Iranian Hacker Group Develops Malware to Bypass Google's Two-Factor Authentication on Android Devices

The malware with Android and Windows Infostealer variants target users through phishing scams and steal personal data

Google's two-factor-authentication or 2FA offers additional security to accounts. But an Iranian hackers' group might have found a way to steal that code as well. As per reports, the hackers have developed an Android malware that can intercept text messages starting with 'G-' Google's 2FA SMS.

Besides the Android malware, the group, nicknamed, Rampant Kitten, has also developed other tools to steal personal data from Windows devices and Telegram accounts. The malware has been specifically used against Iranian resistance movements, anti-regime organizations and Iranian minorities. However, with the U.S. intelligence agencies warning against growing cybersecurity threats from Iranian hackers, the same malware can be used in other countries including the U.S.

Cyber Crime
Rampant Kitten group us mainly targeting Iranian dissidents and people who are against the regime through the malware

"According to the evidence, we gathered, the threat actors, who appear to be operating from Iran, take advantage of multiple attack vectors to spy on their victims, attacking victims' personal computers and mobile devices," cybersecurity research firm Check Point, which identified the malware, said.

Android Malware

The Android malware is disguised in apps that have backdoors. Once installed, it can then steal users' contacts, use the microphone to silently record the victim and also copy text messages (SMS). As per Check Point's research, Rampant Kitten would then show the victim a Google phishing page to record usernames and passwords. If 2FA is enabled, the malware will automatically read messages that start with G- string and send it to the hackers without the user knowing.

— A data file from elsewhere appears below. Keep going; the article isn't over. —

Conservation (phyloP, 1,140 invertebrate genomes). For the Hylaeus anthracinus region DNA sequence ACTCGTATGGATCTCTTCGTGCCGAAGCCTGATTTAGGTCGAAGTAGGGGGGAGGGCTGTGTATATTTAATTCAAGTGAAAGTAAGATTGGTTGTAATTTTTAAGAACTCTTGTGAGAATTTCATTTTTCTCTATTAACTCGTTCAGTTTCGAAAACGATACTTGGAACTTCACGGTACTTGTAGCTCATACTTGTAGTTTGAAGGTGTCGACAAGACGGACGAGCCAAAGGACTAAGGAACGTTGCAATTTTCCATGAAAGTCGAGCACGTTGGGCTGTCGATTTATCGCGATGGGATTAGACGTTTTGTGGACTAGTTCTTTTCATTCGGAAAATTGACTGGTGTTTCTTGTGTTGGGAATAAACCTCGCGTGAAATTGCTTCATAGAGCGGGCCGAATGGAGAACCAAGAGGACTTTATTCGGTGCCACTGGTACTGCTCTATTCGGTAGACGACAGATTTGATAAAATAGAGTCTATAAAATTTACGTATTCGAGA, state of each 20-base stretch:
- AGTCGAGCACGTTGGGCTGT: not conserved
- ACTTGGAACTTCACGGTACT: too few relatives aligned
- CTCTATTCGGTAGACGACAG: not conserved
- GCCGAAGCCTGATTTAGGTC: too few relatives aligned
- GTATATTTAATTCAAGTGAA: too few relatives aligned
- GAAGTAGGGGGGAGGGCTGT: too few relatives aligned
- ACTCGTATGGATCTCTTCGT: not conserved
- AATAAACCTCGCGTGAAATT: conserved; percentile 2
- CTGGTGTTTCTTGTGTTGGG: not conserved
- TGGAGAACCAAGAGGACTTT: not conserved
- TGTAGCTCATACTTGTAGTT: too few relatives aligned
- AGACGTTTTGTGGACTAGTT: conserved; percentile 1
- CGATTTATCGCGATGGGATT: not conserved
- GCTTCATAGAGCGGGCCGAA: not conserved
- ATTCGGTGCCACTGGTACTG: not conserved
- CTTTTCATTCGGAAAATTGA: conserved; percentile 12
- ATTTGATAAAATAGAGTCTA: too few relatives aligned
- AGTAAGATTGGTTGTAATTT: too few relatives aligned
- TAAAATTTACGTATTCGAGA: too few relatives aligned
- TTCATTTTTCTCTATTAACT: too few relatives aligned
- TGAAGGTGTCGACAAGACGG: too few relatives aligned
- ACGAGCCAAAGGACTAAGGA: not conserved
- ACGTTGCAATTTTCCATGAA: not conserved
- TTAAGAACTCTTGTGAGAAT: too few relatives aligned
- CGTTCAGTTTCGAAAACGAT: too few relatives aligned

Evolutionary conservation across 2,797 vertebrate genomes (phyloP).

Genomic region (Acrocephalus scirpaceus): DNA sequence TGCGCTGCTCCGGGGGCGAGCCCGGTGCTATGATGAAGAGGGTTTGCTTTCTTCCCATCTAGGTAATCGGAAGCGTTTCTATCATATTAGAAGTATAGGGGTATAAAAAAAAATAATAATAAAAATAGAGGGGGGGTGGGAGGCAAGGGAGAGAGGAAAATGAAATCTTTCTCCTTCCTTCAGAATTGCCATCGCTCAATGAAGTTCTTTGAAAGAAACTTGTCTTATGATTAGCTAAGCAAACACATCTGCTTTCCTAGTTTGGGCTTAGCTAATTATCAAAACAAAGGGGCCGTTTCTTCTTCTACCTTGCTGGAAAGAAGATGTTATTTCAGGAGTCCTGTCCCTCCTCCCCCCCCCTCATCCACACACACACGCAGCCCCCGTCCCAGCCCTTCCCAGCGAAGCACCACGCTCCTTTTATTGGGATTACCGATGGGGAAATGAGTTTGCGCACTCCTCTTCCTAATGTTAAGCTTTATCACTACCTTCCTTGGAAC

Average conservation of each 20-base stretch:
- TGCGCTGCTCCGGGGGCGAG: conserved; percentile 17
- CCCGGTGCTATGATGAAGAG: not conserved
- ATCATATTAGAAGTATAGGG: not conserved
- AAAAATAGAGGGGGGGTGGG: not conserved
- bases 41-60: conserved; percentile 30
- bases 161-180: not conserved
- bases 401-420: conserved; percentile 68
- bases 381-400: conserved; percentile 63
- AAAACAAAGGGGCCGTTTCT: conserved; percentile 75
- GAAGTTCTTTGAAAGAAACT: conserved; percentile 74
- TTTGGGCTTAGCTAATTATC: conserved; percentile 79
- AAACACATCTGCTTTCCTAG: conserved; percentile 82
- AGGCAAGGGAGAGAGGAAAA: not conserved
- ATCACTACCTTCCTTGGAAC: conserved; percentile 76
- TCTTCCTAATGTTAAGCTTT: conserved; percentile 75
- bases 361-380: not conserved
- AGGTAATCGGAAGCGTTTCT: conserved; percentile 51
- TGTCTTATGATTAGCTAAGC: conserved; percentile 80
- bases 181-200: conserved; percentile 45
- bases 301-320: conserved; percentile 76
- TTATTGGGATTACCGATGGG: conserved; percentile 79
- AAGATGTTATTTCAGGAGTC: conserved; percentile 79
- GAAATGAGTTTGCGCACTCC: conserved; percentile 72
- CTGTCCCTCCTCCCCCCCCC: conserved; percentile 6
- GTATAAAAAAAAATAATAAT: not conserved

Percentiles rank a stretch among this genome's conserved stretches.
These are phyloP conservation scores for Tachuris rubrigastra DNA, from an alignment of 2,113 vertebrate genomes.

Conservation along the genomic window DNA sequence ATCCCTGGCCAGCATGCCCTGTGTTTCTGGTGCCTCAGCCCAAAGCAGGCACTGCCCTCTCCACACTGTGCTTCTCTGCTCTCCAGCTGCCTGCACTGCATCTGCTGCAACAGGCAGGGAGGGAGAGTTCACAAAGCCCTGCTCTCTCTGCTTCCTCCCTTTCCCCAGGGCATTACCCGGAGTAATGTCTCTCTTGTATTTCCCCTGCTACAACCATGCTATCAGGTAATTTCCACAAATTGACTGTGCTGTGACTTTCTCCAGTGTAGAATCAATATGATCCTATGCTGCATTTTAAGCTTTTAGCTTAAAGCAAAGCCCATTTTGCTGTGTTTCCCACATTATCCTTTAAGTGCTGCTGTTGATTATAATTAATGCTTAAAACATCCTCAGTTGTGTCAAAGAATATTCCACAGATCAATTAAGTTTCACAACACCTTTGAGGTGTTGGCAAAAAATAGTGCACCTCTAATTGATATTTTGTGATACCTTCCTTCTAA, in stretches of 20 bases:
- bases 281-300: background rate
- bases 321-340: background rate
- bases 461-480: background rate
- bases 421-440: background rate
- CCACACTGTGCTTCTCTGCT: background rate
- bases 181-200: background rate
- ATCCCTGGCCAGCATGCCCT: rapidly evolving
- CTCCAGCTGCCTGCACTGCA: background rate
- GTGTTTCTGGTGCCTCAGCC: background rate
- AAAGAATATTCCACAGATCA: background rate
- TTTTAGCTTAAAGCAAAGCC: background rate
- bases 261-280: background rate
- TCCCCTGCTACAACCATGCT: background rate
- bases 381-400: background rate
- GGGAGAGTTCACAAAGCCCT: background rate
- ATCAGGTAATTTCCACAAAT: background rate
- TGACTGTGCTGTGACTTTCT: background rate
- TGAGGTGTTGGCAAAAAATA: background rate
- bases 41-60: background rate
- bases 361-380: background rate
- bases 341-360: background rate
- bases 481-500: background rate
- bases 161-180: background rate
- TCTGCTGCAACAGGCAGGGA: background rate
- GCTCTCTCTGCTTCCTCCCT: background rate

Researchers found an Android app that helps Iranian citizens get a Swedish driver's license among such malicious apps. But there could be others. When the app is launched, the user needs to log in with an email account that opens in Android's WebView. To steal the credentials, hackers use Android's Javascript Interface that retrieves the information from the input fields.

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As the malware also records voices through silently turning on the microphone, it needs to run in the background. However, Android informs the user of any ongoing background activity by providing a notification that can not be ignored. Thus, the malware displays a fake notification that says "Google protect is enabled" to circumvent the issue.

Windows Strain

The same malware has a version to target Windows users as well. While it is not known which payload delivery the hackers particularly used, Check Point said that one potential method could be a phishing software. It promises to increase the number of members in Telegram channels.

The software comes password-protected archive that contains one of the malware variants, Check Point said. Once the archive file is extracted, it can access the desktop's files, Telegram Desktop and also KeePass, a password manager.

Phishing page
The malware is hidden in a software that promises to increase Telegram members Check Point

Besides that, the malware is also capable of finding any files with .txt, .csv, .kdbx, .xls, .xlsx, .ppt and .pptx extensions. The malware encodes the files to base64 and then sends them to the hackers' FTP server. The U.S. Homeland Security's Cybersecurity and Infrastructure Security Agency (CISA) jointly with the FBI had also warned of similar attacks earlier this week.

The same malware is also run through a phishing scam on Telegram. The social media app's users get a notification from a channel that disguises as the official Telegram's channel. It asks the user to login to his account to verify through a phishing page that looks similar to Telegram. Once the user logs in, it captures the details of Telegram credentials.

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Related topics : Cybersecurity